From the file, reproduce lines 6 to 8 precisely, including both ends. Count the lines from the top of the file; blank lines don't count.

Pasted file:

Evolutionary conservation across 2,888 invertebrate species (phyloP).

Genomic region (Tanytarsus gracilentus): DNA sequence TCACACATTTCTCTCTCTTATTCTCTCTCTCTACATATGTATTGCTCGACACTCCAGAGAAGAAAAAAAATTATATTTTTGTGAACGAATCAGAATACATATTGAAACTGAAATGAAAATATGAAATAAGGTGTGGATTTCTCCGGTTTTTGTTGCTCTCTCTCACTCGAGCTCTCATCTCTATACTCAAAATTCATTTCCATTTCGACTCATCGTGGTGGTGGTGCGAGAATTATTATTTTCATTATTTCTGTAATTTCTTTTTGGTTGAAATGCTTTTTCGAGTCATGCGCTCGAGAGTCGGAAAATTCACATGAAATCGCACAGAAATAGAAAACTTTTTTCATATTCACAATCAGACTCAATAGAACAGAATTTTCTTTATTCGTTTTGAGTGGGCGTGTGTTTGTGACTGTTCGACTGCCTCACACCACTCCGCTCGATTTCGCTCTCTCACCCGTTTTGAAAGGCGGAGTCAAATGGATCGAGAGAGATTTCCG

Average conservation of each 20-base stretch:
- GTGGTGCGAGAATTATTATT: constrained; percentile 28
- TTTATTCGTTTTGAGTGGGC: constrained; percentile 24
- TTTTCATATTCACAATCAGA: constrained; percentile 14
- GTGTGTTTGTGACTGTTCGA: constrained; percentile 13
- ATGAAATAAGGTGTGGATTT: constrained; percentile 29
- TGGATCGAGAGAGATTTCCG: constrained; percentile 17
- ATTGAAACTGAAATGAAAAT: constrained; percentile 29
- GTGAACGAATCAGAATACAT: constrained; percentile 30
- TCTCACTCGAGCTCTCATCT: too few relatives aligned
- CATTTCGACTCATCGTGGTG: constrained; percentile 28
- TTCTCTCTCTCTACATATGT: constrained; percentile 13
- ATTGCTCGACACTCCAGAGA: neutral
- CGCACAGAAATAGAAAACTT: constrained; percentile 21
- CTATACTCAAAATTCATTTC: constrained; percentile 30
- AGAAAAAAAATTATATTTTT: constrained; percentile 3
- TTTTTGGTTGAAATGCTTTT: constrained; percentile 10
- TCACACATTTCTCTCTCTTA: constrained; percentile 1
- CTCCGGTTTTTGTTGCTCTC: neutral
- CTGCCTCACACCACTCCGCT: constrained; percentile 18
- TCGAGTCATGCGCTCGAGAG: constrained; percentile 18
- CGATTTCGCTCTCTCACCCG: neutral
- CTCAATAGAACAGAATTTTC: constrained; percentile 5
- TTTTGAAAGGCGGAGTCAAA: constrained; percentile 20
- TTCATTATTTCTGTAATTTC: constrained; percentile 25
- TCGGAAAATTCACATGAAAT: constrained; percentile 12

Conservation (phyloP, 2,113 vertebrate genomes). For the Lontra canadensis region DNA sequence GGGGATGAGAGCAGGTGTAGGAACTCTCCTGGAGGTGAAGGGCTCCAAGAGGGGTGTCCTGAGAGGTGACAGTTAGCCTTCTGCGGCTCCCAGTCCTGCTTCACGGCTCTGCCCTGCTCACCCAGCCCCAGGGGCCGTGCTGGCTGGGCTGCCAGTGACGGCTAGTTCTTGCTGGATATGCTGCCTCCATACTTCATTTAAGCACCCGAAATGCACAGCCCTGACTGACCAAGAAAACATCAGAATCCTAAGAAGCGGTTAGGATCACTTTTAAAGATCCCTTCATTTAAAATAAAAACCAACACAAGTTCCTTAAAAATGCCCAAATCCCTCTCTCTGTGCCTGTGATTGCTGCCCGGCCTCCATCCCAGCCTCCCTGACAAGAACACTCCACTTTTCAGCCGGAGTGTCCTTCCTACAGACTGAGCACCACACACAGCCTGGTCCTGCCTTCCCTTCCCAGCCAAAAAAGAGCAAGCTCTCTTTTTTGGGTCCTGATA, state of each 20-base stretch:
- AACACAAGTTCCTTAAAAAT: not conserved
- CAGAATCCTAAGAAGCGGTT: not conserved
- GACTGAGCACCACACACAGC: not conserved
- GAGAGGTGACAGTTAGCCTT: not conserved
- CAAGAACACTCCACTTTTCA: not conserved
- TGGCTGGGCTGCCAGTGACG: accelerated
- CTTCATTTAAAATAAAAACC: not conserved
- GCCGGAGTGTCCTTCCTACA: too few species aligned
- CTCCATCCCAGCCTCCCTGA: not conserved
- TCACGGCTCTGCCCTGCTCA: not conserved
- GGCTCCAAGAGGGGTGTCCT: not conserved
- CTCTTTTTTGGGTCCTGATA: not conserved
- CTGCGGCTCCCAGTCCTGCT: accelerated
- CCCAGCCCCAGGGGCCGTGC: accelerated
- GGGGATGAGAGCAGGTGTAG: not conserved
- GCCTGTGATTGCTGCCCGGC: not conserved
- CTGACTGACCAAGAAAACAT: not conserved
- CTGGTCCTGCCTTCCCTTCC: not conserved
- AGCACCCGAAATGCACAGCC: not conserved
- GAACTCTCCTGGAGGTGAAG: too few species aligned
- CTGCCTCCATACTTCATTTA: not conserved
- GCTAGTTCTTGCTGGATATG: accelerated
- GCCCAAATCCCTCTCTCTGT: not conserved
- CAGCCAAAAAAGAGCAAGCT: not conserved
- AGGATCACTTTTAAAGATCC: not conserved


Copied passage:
- TTTTCATATTCACAATCAGA: constrained; percentile 14
- GTGTGTTTGTGACTGTTCGA: constrained; percentile 13
- ATGAAATAAGGTGTGGATTT: constrained; percentile 29